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- "I feel that the film didn't move into the production stage because its' story centered on a small child. The audience for Disney films became more and more adult, especially after the war, so we made an effort to avoid kiddie-material."
- —Joe Grant's reasoning on why the short was never made
Penelope and the Twelve Months was an unproduced Disney animated short film for which two different story treatments were drafted during the 1940s.
Joe Grant and Dick Huemer
In the early 1940s, Joe Grant and Dick Huemer developed an idea for a short based on a poem of the same name that they had previously written. It involved a little girl named Penelope who travelled through time with the aid of a magic grandfather clock. While doing so, she would have encountered various supernatural beings, including a leprechaun, personifications of the months of the year and Mother Nature and her attendants who each controlled one of the Earth's elements. Prelimanary sketches for the short were done by Mary Blair.
Shortly after WWII, Mary Blair reworked the story into what was essentially a Russian retelling of Mark Twain's "The Prince and the Pauper". In it, Penelope was a palace kitchen-maid who happened to look identical to the bratty and spoiled princess. Although she lived a cruel life, having been mistreated at home by her stepmother and stepsister, Penelope was able to find happiness on account of the special treasure she had: a magic ring that granted wishes.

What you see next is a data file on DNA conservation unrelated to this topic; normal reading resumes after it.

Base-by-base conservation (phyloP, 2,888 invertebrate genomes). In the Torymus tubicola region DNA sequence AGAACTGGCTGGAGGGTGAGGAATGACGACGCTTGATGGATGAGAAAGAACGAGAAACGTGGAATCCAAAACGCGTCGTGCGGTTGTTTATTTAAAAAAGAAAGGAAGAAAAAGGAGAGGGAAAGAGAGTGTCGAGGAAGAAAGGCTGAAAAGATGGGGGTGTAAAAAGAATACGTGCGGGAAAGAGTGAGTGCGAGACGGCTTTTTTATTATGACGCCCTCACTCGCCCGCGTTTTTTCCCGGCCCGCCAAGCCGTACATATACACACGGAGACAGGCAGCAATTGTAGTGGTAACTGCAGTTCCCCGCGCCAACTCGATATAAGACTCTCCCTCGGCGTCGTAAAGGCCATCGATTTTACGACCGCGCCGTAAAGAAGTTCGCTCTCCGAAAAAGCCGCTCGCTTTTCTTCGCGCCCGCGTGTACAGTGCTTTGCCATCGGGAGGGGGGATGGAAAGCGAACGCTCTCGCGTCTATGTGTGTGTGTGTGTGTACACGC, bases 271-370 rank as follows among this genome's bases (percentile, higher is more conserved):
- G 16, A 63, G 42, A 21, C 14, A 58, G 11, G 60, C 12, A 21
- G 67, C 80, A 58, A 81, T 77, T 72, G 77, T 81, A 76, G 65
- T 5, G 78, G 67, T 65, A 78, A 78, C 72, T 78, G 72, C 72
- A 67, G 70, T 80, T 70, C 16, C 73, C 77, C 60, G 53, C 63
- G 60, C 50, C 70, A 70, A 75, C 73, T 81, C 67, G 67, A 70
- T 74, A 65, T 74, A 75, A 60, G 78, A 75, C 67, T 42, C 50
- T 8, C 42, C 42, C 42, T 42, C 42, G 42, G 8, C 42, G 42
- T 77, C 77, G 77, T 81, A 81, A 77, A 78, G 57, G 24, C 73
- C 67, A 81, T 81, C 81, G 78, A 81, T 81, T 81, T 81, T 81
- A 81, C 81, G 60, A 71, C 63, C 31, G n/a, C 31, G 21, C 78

Near the end of December, the Princess demanded that someone bring her a bouquet of snow-flowers, stating that she would not allow the New Year to happen until she got them. Upon hearing this, Penelope would've used her magic ring to conjure up what the Princess had asked for. Unfortunately, her step-family would've caught wind of this and subsquently stolen the precious object. Luckily, Penelope eventually would've successfully re-obtained her ring and presented the snow-flowers to the Princess who then became her friend.